John of Beirut was conspicuously absent from Queen Yolanda's escort. Presumably he was still out of favor with Brienne, or simply too busy on Cyprus or in Beirut. There is no reason to presume he would have refused to take the oath, however, since there was a clear precedent for the consort of a ruling queen to take precedence over the widower (even if crowned an anointed) of a deceased queen: this was precisely the precedent set -- with the full and hearty support of John's parents -- when Queen Isabella and Conrad de Montferrat had been preferred over Guy de Lusignan in 1190.

Unfortunately for all, however, by the time the Emperor Frederick finally landed on Cyprus on his way to the Holy Land, his fifteen-year-old empress was dead, leaving behind an infant son, Conrad. This boy was now legally the King of Jerusalem in his own right, and while Frederick was within his rights to claim the regency, he had lost the right to call himself King -- something Frederick either never understood or never admitted. Curiously, he also arrived -- for reasons that remain completely obscure -- determined to "break" the Lord of Beirut.

The basis for the Emperor's hostility to the Lord of Beirut can only be conjectured. Since the Emperor dismissed Brienne discourteously, making him a permanent enemy, it can hardly have been Beirut's less than ardent support of Brienne. However, Beirut's brother had crowned Henry de Lusignan King of Cyprus without awaiting imperial permission. Furthermore, in light of his personal experience with regents plundering his treasury, perhaps it was natural for the Hohenstaufen to assume the Ibelins had enriched themselves illegally at the expense of young King Henry. Edbury suggests it was primarily greed for revenue on the eve of an expensive undertaking that motivated the Emperor. Yet it remains a mystery why the Emperor believed the Lordship of Beirut, which had been given to John d'Ibelin with the appropriate royal charters by his own sister, did not legally belong to him. 

As we have seen, after fair words to lure Beirut, his sons, friends and vassals to a banquet, the Emperor sprang a trap and attempted to bully Beirut into surrendering both revenues and his lordship of Beirut. (See: The Emperor's Banquet.) Beirut must have had some indication that the Emperor was hostile, or his council would not have advised him from attending the banquet, yet it is hard to believe the Beirut truly expected what happened -- and still walked into the trap.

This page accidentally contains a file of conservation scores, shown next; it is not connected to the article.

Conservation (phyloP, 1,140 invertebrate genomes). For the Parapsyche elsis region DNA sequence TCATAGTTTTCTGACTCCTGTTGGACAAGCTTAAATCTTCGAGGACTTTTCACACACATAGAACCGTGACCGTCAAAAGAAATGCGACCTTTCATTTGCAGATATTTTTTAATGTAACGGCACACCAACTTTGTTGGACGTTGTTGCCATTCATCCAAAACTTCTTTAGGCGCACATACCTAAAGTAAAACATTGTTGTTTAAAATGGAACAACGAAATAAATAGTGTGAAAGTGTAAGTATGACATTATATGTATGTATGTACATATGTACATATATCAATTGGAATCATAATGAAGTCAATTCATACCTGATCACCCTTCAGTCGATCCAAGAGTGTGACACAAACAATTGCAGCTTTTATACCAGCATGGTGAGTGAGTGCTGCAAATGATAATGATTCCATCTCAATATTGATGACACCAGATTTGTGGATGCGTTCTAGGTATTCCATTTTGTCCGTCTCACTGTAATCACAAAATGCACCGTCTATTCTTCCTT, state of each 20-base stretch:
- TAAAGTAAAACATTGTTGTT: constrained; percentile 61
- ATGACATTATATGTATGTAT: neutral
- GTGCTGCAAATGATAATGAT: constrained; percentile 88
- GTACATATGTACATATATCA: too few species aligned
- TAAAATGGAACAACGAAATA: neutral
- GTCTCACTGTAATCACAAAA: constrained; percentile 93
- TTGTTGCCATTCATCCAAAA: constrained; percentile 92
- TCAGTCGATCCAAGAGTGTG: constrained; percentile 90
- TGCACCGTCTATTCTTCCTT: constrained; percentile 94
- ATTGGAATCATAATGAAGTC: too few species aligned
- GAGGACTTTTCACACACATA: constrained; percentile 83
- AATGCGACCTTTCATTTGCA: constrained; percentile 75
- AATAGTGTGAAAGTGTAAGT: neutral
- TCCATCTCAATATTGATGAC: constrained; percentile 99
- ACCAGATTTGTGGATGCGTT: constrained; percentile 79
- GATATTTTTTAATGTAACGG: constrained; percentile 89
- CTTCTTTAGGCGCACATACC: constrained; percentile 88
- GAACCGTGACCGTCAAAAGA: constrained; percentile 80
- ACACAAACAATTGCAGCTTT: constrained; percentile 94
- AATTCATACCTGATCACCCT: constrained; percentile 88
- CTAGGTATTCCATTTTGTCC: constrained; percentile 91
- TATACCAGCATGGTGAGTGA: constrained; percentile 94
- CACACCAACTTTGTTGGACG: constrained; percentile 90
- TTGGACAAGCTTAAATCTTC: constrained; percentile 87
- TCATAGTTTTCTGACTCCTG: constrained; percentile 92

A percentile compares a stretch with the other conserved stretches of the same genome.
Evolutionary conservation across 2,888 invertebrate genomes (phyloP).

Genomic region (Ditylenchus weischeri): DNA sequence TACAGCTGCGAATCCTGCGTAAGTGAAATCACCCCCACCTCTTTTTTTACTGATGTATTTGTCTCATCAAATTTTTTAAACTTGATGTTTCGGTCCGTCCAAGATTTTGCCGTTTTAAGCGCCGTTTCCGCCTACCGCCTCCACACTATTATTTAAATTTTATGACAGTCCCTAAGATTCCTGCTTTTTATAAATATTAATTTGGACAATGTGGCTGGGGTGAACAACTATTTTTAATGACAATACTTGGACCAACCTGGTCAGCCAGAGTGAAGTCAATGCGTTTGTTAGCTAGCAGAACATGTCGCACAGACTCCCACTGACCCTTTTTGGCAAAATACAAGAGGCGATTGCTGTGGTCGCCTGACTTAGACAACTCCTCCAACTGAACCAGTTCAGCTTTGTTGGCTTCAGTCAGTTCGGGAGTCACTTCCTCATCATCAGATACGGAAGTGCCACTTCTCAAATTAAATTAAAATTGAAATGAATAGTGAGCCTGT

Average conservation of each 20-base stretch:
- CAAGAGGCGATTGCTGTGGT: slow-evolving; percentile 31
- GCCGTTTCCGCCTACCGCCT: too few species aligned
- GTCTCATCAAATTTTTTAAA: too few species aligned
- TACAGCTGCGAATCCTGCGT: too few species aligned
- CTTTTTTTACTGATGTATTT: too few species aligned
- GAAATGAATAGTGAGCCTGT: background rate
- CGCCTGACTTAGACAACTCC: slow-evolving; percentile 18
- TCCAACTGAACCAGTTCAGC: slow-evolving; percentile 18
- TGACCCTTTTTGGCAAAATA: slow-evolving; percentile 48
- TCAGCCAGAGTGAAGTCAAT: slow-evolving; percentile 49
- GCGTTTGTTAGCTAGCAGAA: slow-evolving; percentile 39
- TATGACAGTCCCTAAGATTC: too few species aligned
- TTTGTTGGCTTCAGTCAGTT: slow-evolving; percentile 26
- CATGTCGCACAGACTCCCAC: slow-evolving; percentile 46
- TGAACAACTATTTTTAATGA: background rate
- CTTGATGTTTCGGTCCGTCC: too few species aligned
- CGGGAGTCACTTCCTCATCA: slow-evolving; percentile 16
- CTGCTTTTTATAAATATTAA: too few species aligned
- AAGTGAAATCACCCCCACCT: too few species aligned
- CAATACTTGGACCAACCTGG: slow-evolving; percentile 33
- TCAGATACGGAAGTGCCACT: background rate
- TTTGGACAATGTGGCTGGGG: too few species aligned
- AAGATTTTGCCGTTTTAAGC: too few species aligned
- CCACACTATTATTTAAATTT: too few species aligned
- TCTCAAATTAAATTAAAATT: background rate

Tellingly, although Beirut angrily rejected an offer to murder the Emperor by over-zealous supporters, he withdrew to the mountain fortresses of Cyprus and readied them to withstand a siege. While this was clearly an act of defiance, it was not a act of treason. Beirut explicitly held the castles for young King Henry of Lusignan, a promise that may sound disingenuous but which later actions proved honest.  His response was rather a proportionate response to the treachery of the Emperor, who had promised honors yet demanded bribes instead. Furthermore, his action which involved no violence, nevertheless check-mated the Emperor, who did not have the time (Sicily was under attack from his father-in-law and the pope) or resources for an all-out war.  

The Emperor was forced to seek terms. In exchange for the return of the castles to royal officers, the Emperor promised to release the hostages.  In addition, Beirut promised to take part in the Emperor's crusade, along with all his vassals, while the Emperor agreed, in writing 1) to take no action against Beirut or his supporters without the judgement of the appropriate court (i.e. the High Courts of Cyprus and Jerusalem respectively), and 2) to bear no malice for all that had passed between them in the preceding months.

The value of the Emperor's sworn and signed word was soon demonstrated when, as soon as he had Beirut and all his men on the mainland, he sent imperial mercenaries to Cyprus to attack, harass and intimidate the wives and children of these same men now serving in his army. He entrusted one of his Sicilian noblemen, the Count of Cotron, with this task. The degree of their success can be measured by the fact that Beirut's his sister-in-law, the widow of his brother Philip, was in sufficient fear for her life that she risked a winter crossing to Syria in a small craft with her young children and all nearly drowned in the attempt to escape. 

After concluding his secret peace with al-Kamil and parading around in the Church of the Holy Sepulcher in his Imperial crown, Frederick II had had enough of his Kingdom of Jerusalem. After briefly laying siege to Templar headquarters in Acre, threatening the Patriarch, ordering the harassment of the mendicant orders, and being pelted by offal by the common people, Frederick sailed away from Acre never to return -- although he continued to call himself "King of Jerusalem" for the next 25 years. 

But he wasn't done with the Lord of Beirut....

* Edbury, Peter. John of Ibelin and the Kingdom of Jerusalem. The Boydell Press, 1997, p. 56 
** William of Oldenberg, cited in Edbury, p. 57.
*** "...there is a marked resemblance between Ibelin and St. Louis of France, for while both were personally deeply religious neither permitted the Church to dictate to him against the mandates of his own conscience and better judgement." La Monte, John. The Wars of Frederick II against the Ibelins in Syria and Cyprus by Philip de Novare. Columbia University Press, 1936, p. 49.

The story of John d'Ibelin, Lord of Beirut, continues next week.
John d'Ibelin, the Old Lord of Beirut, is a major character in the "Rebels of Outremer" Series starting with: